S. Satake, T. Kunugi, K. Sato, and T. Ito, “Digital Holographic Particle Tracking Velocimetry for 3-D Transient Flow around an Obstacle in a Narrow Channel,” Opt. Rev.11, 162–164 (2004).

Leith, E. N.

Li, J. C.

Naughton, T. J.

D. P. Kelly, B. M. Hennelly, N. Pandey, T. J. Naughton, and W. T. Rhodes, “Resolution limits in practical digital holographic systems,” Opt. Eng.48(9), 095801 (2009).
[CrossRef]

Pandey, N.

D. P. Kelly, B. M. Hennelly, N. Pandey, T. J. Naughton, and W. T. Rhodes, “Resolution limits in practical digital holographic systems,” Opt. Eng.48(9), 095801 (2009).
[CrossRef]

Peng, Z. J.

Picart, P.

Pierattini, G.

Rhodes, W. T.

D. P. Kelly, B. M. Hennelly, N. Pandey, T. J. Naughton, and W. T. Rhodes, “Resolution limits in practical digital holographic systems,” Opt. Eng.48(9), 095801 (2009).
[CrossRef]

Satake, S.

S. Satake, T. Kunugi, K. Sato, and T. Ito, “Digital Holographic Particle Tracking Velocimetry for 3-D Transient Flow around an Obstacle in a Narrow Channel,” Opt. Rev.11, 162–164 (2004).

Sato, K.

S. Satake, T. Kunugi, K. Sato, and T. Ito, “Digital Holographic Particle Tracking Velocimetry for 3-D Transient Flow around an Obstacle in a Narrow Channel,” Opt. Rev.11, 162–164 (2004).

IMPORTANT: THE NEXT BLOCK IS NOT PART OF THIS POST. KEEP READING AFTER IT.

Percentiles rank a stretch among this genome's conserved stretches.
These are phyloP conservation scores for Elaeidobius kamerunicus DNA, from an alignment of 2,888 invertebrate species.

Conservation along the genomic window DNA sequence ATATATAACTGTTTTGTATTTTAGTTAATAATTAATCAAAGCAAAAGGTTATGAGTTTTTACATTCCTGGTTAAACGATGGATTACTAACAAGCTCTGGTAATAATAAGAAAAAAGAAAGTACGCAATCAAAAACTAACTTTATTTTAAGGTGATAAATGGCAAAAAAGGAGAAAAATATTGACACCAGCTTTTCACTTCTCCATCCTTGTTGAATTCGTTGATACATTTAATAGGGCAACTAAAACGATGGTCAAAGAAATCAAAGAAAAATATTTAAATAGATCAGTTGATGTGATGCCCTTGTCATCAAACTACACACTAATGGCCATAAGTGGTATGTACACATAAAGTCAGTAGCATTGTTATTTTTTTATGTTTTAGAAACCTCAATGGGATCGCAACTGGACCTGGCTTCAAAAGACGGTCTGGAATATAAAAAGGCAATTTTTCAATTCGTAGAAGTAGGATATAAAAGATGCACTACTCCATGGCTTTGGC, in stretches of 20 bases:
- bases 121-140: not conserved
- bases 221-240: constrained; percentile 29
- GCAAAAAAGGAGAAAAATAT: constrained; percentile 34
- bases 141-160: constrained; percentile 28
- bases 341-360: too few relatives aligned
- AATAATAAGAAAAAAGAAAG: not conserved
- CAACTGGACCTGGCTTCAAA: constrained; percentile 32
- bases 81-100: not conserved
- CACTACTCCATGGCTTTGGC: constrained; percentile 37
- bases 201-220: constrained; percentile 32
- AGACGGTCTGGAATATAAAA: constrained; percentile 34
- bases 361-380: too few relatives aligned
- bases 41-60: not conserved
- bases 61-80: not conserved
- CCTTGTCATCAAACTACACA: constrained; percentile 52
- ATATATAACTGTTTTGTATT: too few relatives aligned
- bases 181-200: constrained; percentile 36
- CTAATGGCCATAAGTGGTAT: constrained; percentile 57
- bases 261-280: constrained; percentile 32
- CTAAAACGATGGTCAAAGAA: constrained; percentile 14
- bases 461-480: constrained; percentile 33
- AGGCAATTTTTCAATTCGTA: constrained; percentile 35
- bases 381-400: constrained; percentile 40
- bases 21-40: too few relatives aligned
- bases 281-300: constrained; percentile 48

Tankam, P.

Upatnieks, J.

Yamaguchi, I.

Yaroslavsky, L. P.

Yu, L.

Zhang, F.

Zhao, F.

J. Opt. Soc. Am.

J. Opt. Soc. Am. A

Opt. Eng.

D. P. Kelly, B. M. Hennelly, N. Pandey, T. J. Naughton, and W. T. Rhodes, “Resolution limits in practical digital holographic systems,” Opt. Eng.48(9), 095801 (2009).
[CrossRef]

Opt. Lett.

Opt. Rev.

S. Satake, T. Kunugi, K. Sato, and T. Ito, “Digital Holographic Particle Tracking Velocimetry for 3-D Transient Flow around an Obstacle in a Narrow Channel,” Opt. Rev.11, 162–164 (2004).

Proc. SPIE

T. M. Kreis, M. Adams, and W. P. P. Jüptner, “Methods of digital holography: a comparison,” Proc. SPIE3098, 224–233 (1997).
[CrossRef]

Other

U. Schnars and W. Jueptner, Digital Holography (Springer, 2005).

B. M. Hennelly, D. P. Kelly, D. S. Monaghan, and N. Pandey, “Zoom Algorithms for Digital Holography,” in Information Optics and Photonics: Algorithms, Systems, and Applications, T. Fournel and B. Javidi, eds. (Springer, 2010), pp. 187–204.

W. T. Rhodes, “Light tubes, Wigner diagrams and optical signal propagation simulation,” in Optical Information Processing: A Tribute to Adolf Lohmann, H. J. Caulfield, ed. (SPIE Press, 2002), pp. 343–356.